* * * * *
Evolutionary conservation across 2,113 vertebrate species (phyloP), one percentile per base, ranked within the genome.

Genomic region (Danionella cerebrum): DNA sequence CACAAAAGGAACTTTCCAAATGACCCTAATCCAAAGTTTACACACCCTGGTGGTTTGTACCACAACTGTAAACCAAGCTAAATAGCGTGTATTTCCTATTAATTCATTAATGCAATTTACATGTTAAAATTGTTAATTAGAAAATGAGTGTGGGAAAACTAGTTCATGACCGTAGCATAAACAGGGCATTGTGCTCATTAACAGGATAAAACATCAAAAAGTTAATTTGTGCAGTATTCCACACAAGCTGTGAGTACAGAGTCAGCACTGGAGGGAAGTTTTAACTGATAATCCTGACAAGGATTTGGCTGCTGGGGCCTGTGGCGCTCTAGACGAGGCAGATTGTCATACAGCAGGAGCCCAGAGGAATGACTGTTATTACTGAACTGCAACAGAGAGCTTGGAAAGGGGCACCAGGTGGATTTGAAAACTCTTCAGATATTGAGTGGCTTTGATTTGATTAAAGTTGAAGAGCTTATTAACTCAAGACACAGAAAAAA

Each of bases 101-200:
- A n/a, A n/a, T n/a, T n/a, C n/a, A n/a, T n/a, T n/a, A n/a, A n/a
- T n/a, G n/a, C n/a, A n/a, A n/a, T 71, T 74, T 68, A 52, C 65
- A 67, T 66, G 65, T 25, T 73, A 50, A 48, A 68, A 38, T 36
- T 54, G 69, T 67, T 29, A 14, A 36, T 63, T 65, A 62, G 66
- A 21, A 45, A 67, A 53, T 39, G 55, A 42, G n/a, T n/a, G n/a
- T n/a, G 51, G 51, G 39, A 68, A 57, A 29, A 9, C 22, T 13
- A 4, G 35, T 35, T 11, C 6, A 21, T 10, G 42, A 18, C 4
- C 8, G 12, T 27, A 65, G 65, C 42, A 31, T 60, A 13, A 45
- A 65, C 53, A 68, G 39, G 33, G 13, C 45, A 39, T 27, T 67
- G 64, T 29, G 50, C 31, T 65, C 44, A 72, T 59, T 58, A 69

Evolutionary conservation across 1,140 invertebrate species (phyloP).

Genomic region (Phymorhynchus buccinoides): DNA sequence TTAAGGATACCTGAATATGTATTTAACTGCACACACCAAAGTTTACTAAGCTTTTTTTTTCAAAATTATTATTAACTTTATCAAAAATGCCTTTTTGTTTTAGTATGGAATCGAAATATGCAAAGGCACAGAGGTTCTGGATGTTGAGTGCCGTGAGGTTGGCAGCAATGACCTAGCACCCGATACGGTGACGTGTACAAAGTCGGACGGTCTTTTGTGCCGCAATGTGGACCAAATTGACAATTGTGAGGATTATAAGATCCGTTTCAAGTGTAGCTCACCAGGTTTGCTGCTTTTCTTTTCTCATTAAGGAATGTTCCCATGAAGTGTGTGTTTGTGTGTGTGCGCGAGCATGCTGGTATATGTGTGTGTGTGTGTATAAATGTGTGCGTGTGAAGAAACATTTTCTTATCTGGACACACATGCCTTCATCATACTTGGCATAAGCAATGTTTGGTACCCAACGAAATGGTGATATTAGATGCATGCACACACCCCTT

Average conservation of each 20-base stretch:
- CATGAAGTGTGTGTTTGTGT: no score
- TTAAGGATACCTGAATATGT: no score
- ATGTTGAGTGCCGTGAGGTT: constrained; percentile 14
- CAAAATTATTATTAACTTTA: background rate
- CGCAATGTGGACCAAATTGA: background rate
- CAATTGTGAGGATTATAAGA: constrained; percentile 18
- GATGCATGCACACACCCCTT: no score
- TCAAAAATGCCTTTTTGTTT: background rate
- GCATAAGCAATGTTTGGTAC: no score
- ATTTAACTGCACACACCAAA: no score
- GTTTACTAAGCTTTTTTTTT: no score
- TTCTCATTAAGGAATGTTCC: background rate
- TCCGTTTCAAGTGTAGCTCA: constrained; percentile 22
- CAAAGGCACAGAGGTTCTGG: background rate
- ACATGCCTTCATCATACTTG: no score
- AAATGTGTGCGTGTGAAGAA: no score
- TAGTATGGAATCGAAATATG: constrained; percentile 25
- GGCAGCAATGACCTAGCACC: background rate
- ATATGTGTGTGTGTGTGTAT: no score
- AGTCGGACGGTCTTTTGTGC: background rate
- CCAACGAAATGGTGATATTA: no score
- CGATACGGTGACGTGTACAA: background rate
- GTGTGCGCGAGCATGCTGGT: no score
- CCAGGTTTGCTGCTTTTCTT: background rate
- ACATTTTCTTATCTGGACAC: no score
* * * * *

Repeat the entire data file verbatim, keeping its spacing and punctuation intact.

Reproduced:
Evolutionary conservation across 2,113 vertebrate species (phyloP), one percentile per base, ranked within the genome.

Genomic region (Danionella cerebrum): DNA sequence CACAAAAGGAACTTTCCAAATGACCCTAATCCAAAGTTTACACACCCTGGTGGTTTGTACCACAACTGTAAACCAAGCTAAATAGCGTGTATTTCCTATTAATTCATTAATGCAATTTACATGTTAAAATTGTTAATTAGAAAATGAGTGTGGGAAAACTAGTTCATGACCGTAGCATAAACAGGGCATTGTGCTCATTAACAGGATAAAACATCAAAAAGTTAATTTGTGCAGTATTCCACACAAGCTGTGAGTACAGAGTCAGCACTGGAGGGAAGTTTTAACTGATAATCCTGACAAGGATTTGGCTGCTGGGGCCTGTGGCGCTCTAGACGAGGCAGATTGTCATACAGCAGGAGCCCAGAGGAATGACTGTTATTACTGAACTGCAACAGAGAGCTTGGAAAGGGGCACCAGGTGGATTTGAAAACTCTTCAGATATTGAGTGGCTTTGATTTGATTAAAGTTGAAGAGCTTATTAACTCAAGACACAGAAAAAA

Each of bases 101-200:
- A n/a, A n/a, T n/a, T n/a, C n/a, A n/a, T n/a, T n/a, A n/a, A n/a
- T n/a, G n/a, C n/a, A n/a, A n/a, T 71, T 74, T 68, A 52, C 65
- A 67, T 66, G 65, T 25, T 73, A 50, A 48, A 68, A 38, T 36
- T 54, G 69, T 67, T 29, A 14, A 36, T 63, T 65, A 62, G 66
- A 21, A 45, A 67, A 53, T 39, G 55, A 42, G n/a, T n/a, G n/a
- T n/a, G 51, G 51, G 39, A 68, A 57, A 29, A 9, C 22, T 13
- A 4, G 35, T 35, T 11, C 6, A 21, T 10, G 42, A 18, C 4
- C 8, G 12, T 27, A 65, G 65, C 42, A 31, T 60, A 13, A 45
- A 65, C 53, A 68, G 39, G 33, G 13, C 45, A 39, T 27, T 67
- G 64, T 29, G 50, C 31, T 65, C 44, A 72, T 59, T 58, A 69

Evolutionary conservation across 1,140 invertebrate species (phyloP).

Genomic region (Phymorhynchus buccinoides): DNA sequence TTAAGGATACCTGAATATGTATTTAACTGCACACACCAAAGTTTACTAAGCTTTTTTTTTCAAAATTATTATTAACTTTATCAAAAATGCCTTTTTGTTTTAGTATGGAATCGAAATATGCAAAGGCACAGAGGTTCTGGATGTTGAGTGCCGTGAGGTTGGCAGCAATGACCTAGCACCCGATACGGTGACGTGTACAAAGTCGGACGGTCTTTTGTGCCGCAATGTGGACCAAATTGACAATTGTGAGGATTATAAGATCCGTTTCAAGTGTAGCTCACCAGGTTTGCTGCTTTTCTTTTCTCATTAAGGAATGTTCCCATGAAGTGTGTGTTTGTGTGTGTGCGCGAGCATGCTGGTATATGTGTGTGTGTGTGTATAAATGTGTGCGTGTGAAGAAACATTTTCTTATCTGGACACACATGCCTTCATCATACTTGGCATAAGCAATGTTTGGTACCCAACGAAATGGTGATATTAGATGCATGCACACACCCCTT

Average conservation of each 20-base stretch:
- CATGAAGTGTGTGTTTGTGT: no score
- TTAAGGATACCTGAATATGT: no score
- ATGTTGAGTGCCGTGAGGTT: constrained; percentile 14
- CAAAATTATTATTAACTTTA: background rate
- CGCAATGTGGACCAAATTGA: background rate
- CAATTGTGAGGATTATAAGA: constrained; percentile 18
- GATGCATGCACACACCCCTT: no score
- TCAAAAATGCCTTTTTGTTT: background rate
- GCATAAGCAATGTTTGGTAC: no score
- ATTTAACTGCACACACCAAA: no score
- GTTTACTAAGCTTTTTTTTT: no score
- TTCTCATTAAGGAATGTTCC: background rate
- TCCGTTTCAAGTGTAGCTCA: constrained; percentile 22
- CAAAGGCACAGAGGTTCTGG: background rate
- ACATGCCTTCATCATACTTG: no score
- AAATGTGTGCGTGTGAAGAA: no score
- TAGTATGGAATCGAAATATG: constrained; percentile 25
- GGCAGCAATGACCTAGCACC: background rate
- ATATGTGTGTGTGTGTGTAT: no score
- AGTCGGACGGTCTTTTGTGC: background rate
- CCAACGAAATGGTGATATTA: no score
- CGATACGGTGACGTGTACAA: background rate
- GTGTGCGCGAGCATGCTGGT: no score
- CCAGGTTTGCTGCTTTTCTT: background rate
- ACATTTTCTTATCTGGACAC: no score